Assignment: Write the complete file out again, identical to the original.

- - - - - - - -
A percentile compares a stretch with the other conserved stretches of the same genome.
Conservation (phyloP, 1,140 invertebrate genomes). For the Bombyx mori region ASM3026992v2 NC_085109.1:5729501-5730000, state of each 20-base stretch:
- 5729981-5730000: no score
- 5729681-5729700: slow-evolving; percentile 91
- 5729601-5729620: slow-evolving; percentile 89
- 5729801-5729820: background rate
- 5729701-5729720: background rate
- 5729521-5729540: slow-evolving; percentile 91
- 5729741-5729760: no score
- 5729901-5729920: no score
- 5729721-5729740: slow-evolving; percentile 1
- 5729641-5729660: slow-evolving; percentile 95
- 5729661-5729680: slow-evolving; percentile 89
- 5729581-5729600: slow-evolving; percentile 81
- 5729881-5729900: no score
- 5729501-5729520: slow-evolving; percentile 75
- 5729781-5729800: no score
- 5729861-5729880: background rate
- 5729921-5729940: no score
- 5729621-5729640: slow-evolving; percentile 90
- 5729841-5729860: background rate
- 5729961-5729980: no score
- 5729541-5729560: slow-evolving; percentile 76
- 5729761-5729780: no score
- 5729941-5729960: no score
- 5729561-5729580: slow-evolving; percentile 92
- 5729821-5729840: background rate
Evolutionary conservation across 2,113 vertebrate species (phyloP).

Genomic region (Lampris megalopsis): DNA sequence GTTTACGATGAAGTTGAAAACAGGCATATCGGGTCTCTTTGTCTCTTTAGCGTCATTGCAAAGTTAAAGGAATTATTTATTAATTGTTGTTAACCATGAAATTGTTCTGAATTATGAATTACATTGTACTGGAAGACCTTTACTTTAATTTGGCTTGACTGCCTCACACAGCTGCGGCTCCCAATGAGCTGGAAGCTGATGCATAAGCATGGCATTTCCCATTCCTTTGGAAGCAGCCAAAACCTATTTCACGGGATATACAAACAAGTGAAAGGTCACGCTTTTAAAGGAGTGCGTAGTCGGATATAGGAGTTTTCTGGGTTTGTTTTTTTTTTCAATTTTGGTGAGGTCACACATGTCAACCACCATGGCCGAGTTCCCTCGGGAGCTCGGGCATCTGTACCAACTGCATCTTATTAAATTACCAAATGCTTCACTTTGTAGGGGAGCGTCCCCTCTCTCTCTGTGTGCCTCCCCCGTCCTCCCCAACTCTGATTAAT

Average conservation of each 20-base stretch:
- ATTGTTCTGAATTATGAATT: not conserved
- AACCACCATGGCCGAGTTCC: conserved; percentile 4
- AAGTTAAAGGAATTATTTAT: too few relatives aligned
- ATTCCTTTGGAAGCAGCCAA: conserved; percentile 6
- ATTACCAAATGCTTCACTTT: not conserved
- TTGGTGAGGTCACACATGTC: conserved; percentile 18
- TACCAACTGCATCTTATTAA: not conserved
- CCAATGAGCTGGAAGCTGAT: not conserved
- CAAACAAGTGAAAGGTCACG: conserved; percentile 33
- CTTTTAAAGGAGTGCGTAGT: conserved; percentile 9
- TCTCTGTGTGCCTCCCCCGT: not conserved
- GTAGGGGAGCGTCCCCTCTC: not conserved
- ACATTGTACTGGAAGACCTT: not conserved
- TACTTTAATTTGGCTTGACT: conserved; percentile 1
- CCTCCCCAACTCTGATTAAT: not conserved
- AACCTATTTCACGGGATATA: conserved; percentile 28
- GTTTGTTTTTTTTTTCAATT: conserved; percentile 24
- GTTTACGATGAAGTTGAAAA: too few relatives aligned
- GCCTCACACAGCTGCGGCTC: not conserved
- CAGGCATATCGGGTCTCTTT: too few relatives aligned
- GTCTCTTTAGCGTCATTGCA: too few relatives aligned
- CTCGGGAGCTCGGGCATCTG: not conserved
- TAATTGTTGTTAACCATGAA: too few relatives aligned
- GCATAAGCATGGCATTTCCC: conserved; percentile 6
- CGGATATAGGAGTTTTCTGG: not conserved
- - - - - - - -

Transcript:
A percentile compares a stretch with the other conserved stretches of the same genome.
Conservation (phyloP, 1,140 invertebrate genomes). For the Bombyx mori region ASM3026992v2 NC_085109.1:5729501-5730000, state of each 20-base stretch:
- 5729981-5730000: no score
- 5729681-5729700: slow-evolving; percentile 91
- 5729601-5729620: slow-evolving; percentile 89
- 5729801-5729820: background rate
- 5729701-5729720: background rate
- 5729521-5729540: slow-evolving; percentile 91
- 5729741-5729760: no score
- 5729901-5729920: no score
- 5729721-5729740: slow-evolving; percentile 1
- 5729641-5729660: slow-evolving; percentile 95
- 5729661-5729680: slow-evolving; percentile 89
- 5729581-5729600: slow-evolving; percentile 81
- 5729881-5729900: no score
- 5729501-5729520: slow-evolving; percentile 75
- 5729781-5729800: no score
- 5729861-5729880: background rate
- 5729921-5729940: no score
- 5729621-5729640: slow-evolving; percentile 90
- 5729841-5729860: background rate
- 5729961-5729980: no score
- 5729541-5729560: slow-evolving; percentile 76
- 5729761-5729780: no score
- 5729941-5729960: no score
- 5729561-5729580: slow-evolving; percentile 92
- 5729821-5729840: background rate
Evolutionary conservation across 2,113 vertebrate species (phyloP).

Genomic region (Lampris megalopsis): DNA sequence GTTTACGATGAAGTTGAAAACAGGCATATCGGGTCTCTTTGTCTCTTTAGCGTCATTGCAAAGTTAAAGGAATTATTTATTAATTGTTGTTAACCATGAAATTGTTCTGAATTATGAATTACATTGTACTGGAAGACCTTTACTTTAATTTGGCTTGACTGCCTCACACAGCTGCGGCTCCCAATGAGCTGGAAGCTGATGCATAAGCATGGCATTTCCCATTCCTTTGGAAGCAGCCAAAACCTATTTCACGGGATATACAAACAAGTGAAAGGTCACGCTTTTAAAGGAGTGCGTAGTCGGATATAGGAGTTTTCTGGGTTTGTTTTTTTTTTCAATTTTGGTGAGGTCACACATGTCAACCACCATGGCCGAGTTCCCTCGGGAGCTCGGGCATCTGTACCAACTGCATCTTATTAAATTACCAAATGCTTCACTTTGTAGGGGAGCGTCCCCTCTCTCTCTGTGTGCCTCCCCCGTCCTCCCCAACTCTGATTAAT

Average conservation of each 20-base stretch:
- ATTGTTCTGAATTATGAATT: not conserved
- AACCACCATGGCCGAGTTCC: conserved; percentile 4
- AAGTTAAAGGAATTATTTAT: too few relatives aligned
- ATTCCTTTGGAAGCAGCCAA: conserved; percentile 6
- ATTACCAAATGCTTCACTTT: not conserved
- TTGGTGAGGTCACACATGTC: conserved; percentile 18
- TACCAACTGCATCTTATTAA: not conserved
- CCAATGAGCTGGAAGCTGAT: not conserved
- CAAACAAGTGAAAGGTCACG: conserved; percentile 33
- CTTTTAAAGGAGTGCGTAGT: conserved; percentile 9
- TCTCTGTGTGCCTCCCCCGT: not conserved
- GTAGGGGAGCGTCCCCTCTC: not conserved
- ACATTGTACTGGAAGACCTT: not conserved
- TACTTTAATTTGGCTTGACT: conserved; percentile 1
- CCTCCCCAACTCTGATTAAT: not conserved
- AACCTATTTCACGGGATATA: conserved; percentile 28
- GTTTGTTTTTTTTTTCAATT: conserved; percentile 24
- GTTTACGATGAAGTTGAAAA: too few relatives aligned
- GCCTCACACAGCTGCGGCTC: not conserved
- CAGGCATATCGGGTCTCTTT: too few relatives aligned
- GTCTCTTTAGCGTCATTGCA: too few relatives aligned
- CTCGGGAGCTCGGGCATCTG: not conserved
- TAATTGTTGTTAACCATGAA: too few relatives aligned
- GCATAAGCATGGCATTTCCC: conserved; percentile 6
- CGGATATAGGAGTTTTCTGG: not conserved